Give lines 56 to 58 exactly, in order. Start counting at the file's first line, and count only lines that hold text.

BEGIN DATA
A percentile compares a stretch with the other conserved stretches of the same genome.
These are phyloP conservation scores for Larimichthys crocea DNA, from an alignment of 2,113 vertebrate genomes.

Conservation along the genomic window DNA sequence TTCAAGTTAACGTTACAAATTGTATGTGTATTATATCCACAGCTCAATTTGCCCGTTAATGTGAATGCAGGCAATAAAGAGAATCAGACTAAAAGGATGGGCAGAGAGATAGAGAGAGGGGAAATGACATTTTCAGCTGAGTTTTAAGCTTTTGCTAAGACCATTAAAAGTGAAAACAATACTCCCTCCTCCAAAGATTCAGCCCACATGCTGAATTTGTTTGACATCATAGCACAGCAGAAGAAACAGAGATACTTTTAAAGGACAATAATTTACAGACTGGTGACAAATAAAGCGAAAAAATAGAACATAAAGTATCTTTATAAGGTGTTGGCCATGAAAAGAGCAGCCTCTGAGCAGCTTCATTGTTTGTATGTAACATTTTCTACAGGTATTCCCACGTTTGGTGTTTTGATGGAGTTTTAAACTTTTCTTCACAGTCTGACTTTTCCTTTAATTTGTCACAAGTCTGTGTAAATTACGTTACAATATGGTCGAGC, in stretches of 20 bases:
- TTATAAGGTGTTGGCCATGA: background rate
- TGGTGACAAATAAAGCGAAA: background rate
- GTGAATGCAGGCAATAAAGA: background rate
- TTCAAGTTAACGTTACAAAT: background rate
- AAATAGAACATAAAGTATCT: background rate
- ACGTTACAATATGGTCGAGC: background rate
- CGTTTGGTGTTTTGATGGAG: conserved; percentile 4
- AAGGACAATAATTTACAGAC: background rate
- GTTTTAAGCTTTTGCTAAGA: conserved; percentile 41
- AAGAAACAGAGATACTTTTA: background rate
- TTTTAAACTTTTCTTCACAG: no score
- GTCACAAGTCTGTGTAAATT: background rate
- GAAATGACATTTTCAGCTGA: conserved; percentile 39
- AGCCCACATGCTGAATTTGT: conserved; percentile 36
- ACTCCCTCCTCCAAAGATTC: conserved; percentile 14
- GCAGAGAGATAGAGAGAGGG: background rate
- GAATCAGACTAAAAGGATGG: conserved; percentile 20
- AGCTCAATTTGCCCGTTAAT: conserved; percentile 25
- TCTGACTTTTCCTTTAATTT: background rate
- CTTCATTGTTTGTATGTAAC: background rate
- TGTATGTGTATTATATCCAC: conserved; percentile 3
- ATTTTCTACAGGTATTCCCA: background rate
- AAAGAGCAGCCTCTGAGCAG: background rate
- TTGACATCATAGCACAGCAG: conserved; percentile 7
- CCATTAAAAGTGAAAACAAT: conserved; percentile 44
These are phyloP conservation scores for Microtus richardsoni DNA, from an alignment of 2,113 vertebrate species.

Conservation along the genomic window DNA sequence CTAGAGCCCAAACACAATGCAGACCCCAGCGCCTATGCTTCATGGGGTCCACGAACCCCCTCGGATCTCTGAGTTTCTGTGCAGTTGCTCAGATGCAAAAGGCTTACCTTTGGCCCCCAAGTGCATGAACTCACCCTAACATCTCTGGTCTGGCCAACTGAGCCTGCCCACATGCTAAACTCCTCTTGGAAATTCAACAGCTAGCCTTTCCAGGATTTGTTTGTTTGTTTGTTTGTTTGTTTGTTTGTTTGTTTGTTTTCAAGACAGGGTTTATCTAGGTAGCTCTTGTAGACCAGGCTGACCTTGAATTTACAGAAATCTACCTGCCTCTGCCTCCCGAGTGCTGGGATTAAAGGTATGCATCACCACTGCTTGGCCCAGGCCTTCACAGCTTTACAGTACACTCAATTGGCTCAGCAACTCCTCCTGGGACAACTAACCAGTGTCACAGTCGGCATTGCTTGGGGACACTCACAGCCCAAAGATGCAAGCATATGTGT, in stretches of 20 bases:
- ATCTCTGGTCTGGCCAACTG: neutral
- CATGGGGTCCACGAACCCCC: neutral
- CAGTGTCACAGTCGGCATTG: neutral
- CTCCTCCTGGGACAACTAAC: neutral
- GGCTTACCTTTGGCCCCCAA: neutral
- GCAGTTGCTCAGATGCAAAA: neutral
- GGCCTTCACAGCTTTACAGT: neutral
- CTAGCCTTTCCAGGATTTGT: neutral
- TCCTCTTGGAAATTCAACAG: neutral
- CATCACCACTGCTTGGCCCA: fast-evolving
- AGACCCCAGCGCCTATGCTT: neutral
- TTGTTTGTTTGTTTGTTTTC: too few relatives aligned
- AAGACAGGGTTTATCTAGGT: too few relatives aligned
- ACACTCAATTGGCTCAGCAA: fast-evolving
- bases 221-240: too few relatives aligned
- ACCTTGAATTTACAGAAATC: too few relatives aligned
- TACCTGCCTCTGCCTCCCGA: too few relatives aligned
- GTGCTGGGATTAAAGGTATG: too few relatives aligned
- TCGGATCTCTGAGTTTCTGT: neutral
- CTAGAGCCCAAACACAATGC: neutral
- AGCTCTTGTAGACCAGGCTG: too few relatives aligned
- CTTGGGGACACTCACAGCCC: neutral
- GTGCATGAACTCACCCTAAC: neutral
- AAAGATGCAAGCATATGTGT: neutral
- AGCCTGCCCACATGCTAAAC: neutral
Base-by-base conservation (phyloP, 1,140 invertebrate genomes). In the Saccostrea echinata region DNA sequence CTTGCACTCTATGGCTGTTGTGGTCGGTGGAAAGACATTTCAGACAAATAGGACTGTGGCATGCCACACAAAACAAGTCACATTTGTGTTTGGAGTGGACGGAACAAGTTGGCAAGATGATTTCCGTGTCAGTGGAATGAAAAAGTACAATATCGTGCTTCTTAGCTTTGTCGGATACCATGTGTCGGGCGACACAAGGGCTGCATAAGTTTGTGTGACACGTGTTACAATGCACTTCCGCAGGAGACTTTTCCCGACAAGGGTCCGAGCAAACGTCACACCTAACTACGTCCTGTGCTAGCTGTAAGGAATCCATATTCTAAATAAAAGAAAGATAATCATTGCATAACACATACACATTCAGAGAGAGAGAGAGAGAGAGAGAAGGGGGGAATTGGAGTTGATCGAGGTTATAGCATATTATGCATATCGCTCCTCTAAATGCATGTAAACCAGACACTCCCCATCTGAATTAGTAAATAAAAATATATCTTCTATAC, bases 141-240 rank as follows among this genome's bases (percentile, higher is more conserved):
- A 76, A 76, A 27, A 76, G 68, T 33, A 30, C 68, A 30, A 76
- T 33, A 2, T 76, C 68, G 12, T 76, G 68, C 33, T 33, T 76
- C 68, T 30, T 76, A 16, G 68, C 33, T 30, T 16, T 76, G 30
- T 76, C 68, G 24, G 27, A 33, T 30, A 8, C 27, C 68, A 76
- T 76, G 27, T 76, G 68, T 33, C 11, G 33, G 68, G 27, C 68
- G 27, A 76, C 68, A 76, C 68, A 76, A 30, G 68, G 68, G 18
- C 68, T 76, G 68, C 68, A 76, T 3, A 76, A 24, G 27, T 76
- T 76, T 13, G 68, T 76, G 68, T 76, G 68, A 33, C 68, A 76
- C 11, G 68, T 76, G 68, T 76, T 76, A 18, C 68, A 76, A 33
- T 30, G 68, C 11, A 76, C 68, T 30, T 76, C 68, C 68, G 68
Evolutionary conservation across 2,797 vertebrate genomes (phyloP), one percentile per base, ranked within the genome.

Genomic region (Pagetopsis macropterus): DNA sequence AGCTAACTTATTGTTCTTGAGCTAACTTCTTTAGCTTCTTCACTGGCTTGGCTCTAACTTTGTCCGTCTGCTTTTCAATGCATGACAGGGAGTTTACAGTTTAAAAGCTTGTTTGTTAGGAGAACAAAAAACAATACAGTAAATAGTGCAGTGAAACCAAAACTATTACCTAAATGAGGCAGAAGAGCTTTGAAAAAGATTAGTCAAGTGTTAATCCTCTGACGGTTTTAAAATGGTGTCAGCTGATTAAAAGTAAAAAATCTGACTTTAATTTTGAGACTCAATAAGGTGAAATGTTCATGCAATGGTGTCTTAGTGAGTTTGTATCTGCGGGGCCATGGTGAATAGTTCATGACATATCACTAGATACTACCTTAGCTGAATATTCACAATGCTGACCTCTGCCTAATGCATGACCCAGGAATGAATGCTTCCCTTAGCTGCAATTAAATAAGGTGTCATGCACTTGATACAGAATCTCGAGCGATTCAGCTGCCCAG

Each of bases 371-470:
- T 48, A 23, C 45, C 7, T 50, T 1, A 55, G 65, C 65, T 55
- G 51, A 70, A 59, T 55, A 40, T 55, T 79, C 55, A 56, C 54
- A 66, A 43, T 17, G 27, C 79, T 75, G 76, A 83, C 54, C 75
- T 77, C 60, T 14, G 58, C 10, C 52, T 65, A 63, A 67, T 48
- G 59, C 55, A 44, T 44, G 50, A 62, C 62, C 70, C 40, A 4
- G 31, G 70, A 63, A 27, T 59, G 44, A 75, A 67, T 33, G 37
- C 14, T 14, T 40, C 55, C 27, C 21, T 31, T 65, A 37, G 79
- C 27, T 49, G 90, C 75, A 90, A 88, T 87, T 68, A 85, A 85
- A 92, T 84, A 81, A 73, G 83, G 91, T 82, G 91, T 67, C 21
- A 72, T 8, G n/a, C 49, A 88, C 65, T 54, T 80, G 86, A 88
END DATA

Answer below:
Base-by-base conservation (phyloP, 1,140 invertebrate genomes). In the Saccostrea echinata region DNA sequence CTTGCACTCTATGGCTGTTGTGGTCGGTGGAAAGACATTTCAGACAAATAGGACTGTGGCATGCCACACAAAACAAGTCACATTTGTGTTTGGAGTGGACGGAACAAGTTGGCAAGATGATTTCCGTGTCAGTGGAATGAAAAAGTACAATATCGTGCTTCTTAGCTTTGTCGGATACCATGTGTCGGGCGACACAAGGGCTGCATAAGTTTGTGTGACACGTGTTACAATGCACTTCCGCAGGAGACTTTTCCCGACAAGGGTCCGAGCAAACGTCACACCTAACTACGTCCTGTGCTAGCTGTAAGGAATCCATATTCTAAATAAAAGAAAGATAATCATTGCATAACACATACACATTCAGAGAGAGAGAGAGAGAGAGAGAAGGGGGGAATTGGAGTTGATCGAGGTTATAGCATATTATGCATATCGCTCCTCTAAATGCATGTAAACCAGACACTCCCCATCTGAATTAGTAAATAAAAATATATCTTCTATAC, bases 141-240 rank as follows among this genome's bases (percentile, higher is more conserved):
- A 76, A 76, A 27, A 76, G 68, T 33, A 30, C 68, A 30, A 76
- T 33, A 2, T 76, C 68, G 12, T 76, G 68, C 33, T 33, T 76